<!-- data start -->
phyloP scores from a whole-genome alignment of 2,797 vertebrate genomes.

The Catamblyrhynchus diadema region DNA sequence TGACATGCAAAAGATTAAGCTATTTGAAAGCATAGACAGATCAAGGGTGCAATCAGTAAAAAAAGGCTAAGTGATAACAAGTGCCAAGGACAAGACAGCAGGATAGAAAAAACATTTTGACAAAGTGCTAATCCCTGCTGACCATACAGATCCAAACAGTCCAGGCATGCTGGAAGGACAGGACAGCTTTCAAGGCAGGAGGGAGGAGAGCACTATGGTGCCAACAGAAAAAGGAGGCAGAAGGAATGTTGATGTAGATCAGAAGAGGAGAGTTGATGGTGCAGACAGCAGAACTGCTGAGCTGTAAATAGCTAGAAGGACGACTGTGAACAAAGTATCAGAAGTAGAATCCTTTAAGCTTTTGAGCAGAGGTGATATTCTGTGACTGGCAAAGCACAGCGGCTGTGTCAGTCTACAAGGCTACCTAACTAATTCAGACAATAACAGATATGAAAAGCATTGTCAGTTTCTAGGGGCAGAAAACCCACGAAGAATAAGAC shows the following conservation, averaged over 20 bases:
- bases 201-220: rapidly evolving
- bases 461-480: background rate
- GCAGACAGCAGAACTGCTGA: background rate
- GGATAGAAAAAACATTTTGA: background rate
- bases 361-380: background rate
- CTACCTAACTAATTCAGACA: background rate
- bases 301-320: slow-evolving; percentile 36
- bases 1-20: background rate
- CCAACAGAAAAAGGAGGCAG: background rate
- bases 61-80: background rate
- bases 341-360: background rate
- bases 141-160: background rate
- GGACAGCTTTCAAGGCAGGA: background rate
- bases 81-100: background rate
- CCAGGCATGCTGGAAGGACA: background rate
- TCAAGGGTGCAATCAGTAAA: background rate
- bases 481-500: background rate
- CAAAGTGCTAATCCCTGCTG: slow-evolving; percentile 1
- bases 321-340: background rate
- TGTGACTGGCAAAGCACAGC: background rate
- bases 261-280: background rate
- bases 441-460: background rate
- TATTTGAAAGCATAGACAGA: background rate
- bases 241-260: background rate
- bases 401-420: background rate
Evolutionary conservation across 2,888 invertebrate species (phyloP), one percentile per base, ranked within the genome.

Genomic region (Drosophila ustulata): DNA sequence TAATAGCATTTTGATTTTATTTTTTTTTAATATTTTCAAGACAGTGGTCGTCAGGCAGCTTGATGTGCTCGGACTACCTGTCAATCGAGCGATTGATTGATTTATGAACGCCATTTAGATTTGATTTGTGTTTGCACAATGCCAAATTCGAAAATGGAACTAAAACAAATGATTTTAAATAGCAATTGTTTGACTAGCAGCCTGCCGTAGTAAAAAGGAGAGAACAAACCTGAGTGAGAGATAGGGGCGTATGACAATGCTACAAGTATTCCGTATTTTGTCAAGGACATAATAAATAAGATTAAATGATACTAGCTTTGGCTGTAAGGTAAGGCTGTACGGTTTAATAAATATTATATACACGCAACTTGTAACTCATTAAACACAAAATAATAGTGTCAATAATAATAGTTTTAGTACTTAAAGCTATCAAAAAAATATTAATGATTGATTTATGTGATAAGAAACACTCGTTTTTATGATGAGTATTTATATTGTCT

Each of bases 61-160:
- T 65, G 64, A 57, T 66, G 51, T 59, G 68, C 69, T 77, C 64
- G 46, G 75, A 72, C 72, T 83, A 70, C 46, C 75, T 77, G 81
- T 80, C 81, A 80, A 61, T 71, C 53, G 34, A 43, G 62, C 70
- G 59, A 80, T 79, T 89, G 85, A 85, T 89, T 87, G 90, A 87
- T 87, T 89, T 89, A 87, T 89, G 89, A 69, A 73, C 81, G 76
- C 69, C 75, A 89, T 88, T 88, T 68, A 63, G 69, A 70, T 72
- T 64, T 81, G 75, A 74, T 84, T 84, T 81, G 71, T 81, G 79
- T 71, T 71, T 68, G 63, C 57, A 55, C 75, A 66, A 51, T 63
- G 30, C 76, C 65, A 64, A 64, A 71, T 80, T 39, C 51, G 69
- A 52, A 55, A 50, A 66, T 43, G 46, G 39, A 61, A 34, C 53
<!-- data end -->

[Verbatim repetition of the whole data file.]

phyloP scores from a whole-genome alignment of 2,797 vertebrate genomes.

The Catamblyrhynchus diadema region DNA sequence TGACATGCAAAAGATTAAGCTATTTGAAAGCATAGACAGATCAAGGGTGCAATCAGTAAAAAAAGGCTAAGTGATAACAAGTGCCAAGGACAAGACAGCAGGATAGAAAAAACATTTTGACAAAGTGCTAATCCCTGCTGACCATACAGATCCAAACAGTCCAGGCATGCTGGAAGGACAGGACAGCTTTCAAGGCAGGAGGGAGGAGAGCACTATGGTGCCAACAGAAAAAGGAGGCAGAAGGAATGTTGATGTAGATCAGAAGAGGAGAGTTGATGGTGCAGACAGCAGAACTGCTGAGCTGTAAATAGCTAGAAGGACGACTGTGAACAAAGTATCAGAAGTAGAATCCTTTAAGCTTTTGAGCAGAGGTGATATTCTGTGACTGGCAAAGCACAGCGGCTGTGTCAGTCTACAAGGCTACCTAACTAATTCAGACAATAACAGATATGAAAAGCATTGTCAGTTTCTAGGGGCAGAAAACCCACGAAGAATAAGAC shows the following conservation, averaged over 20 bases:
- bases 201-220: rapidly evolving
- bases 461-480: background rate
- GCAGACAGCAGAACTGCTGA: background rate
- GGATAGAAAAAACATTTTGA: background rate
- bases 361-380: background rate
- CTACCTAACTAATTCAGACA: background rate
- bases 301-320: slow-evolving; percentile 36
- bases 1-20: background rate
- CCAACAGAAAAAGGAGGCAG: background rate
- bases 61-80: background rate
- bases 341-360: background rate
- bases 141-160: background rate
- GGACAGCTTTCAAGGCAGGA: background rate
- bases 81-100: background rate
- CCAGGCATGCTGGAAGGACA: background rate
- TCAAGGGTGCAATCAGTAAA: background rate
- bases 481-500: background rate
- CAAAGTGCTAATCCCTGCTG: slow-evolving; percentile 1
- bases 321-340: background rate
- TGTGACTGGCAAAGCACAGC: background rate
- bases 261-280: background rate
- bases 441-460: background rate
- TATTTGAAAGCATAGACAGA: background rate
- bases 241-260: background rate
- bases 401-420: background rate
Evolutionary conservation across 2,888 invertebrate species (phyloP), one percentile per base, ranked within the genome.

Genomic region (Drosophila ustulata): DNA sequence TAATAGCATTTTGATTTTATTTTTTTTTAATATTTTCAAGACAGTGGTCGTCAGGCAGCTTGATGTGCTCGGACTACCTGTCAATCGAGCGATTGATTGATTTATGAACGCCATTTAGATTTGATTTGTGTTTGCACAATGCCAAATTCGAAAATGGAACTAAAACAAATGATTTTAAATAGCAATTGTTTGACTAGCAGCCTGCCGTAGTAAAAAGGAGAGAACAAACCTGAGTGAGAGATAGGGGCGTATGACAATGCTACAAGTATTCCGTATTTTGTCAAGGACATAATAAATAAGATTAAATGATACTAGCTTTGGCTGTAAGGTAAGGCTGTACGGTTTAATAAATATTATATACACGCAACTTGTAACTCATTAAACACAAAATAATAGTGTCAATAATAATAGTTTTAGTACTTAAAGCTATCAAAAAAATATTAATGATTGATTTATGTGATAAGAAACACTCGTTTTTATGATGAGTATTTATATTGTCT

Each of bases 61-160:
- T 65, G 64, A 57, T 66, G 51, T 59, G 68, C 69, T 77, C 64
- G 46, G 75, A 72, C 72, T 83, A 70, C 46, C 75, T 77, G 81
- T 80, C 81, A 80, A 61, T 71, C 53, G 34, A 43, G 62, C 70
- G 59, A 80, T 79, T 89, G 85, A 85, T 89, T 87, G 90, A 87
- T 87, T 89, T 89, A 87, T 89, G 89, A 69, A 73, C 81, G 76
- C 69, C 75, A 89, T 88, T 88, T 68, A 63, G 69, A 70, T 72
- T 64, T 81, G 75, A 74, T 84, T 84, T 81, G 71, T 81, G 79
- T 71, T 71, T 68, G 63, C 57, A 55, C 75, A 66, A 51, T 63
- G 30, C 76, C 65, A 64, A 64, A 71, T 80, T 39, C 51, G 69
- A 52, A 55, A 50, A 66, T 43, G 46, G 39, A 61, A 34, C 53